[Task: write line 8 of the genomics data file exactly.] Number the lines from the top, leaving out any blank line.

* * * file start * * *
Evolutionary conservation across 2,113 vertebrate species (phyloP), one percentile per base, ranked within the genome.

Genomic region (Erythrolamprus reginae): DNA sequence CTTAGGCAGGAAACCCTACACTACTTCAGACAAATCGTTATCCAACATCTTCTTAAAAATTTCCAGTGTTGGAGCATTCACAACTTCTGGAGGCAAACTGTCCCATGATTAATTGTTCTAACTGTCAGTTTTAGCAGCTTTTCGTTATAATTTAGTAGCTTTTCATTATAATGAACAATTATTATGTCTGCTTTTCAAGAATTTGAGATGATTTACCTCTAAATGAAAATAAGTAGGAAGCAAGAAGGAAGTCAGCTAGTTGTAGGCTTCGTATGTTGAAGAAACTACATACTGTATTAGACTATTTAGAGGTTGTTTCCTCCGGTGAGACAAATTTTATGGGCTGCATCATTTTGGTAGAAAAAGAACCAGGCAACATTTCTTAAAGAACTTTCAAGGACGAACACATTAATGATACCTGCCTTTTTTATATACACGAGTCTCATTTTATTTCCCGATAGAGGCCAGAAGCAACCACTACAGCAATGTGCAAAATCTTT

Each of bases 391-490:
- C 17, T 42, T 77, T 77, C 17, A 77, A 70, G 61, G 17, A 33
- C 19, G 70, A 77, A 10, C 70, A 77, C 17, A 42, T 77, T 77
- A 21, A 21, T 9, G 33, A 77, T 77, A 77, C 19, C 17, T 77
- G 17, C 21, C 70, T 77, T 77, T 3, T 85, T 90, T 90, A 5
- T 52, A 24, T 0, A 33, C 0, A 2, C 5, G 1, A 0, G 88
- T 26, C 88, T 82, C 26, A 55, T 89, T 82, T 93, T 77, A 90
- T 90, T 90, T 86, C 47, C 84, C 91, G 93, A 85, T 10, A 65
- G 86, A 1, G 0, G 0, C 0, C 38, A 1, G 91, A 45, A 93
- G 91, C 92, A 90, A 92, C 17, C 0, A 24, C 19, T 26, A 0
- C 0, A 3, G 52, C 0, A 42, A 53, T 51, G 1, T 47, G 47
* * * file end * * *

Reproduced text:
- T 52, A 24, T 0, A 33, C 0, A 2, C 5, G 1, A 0, G 88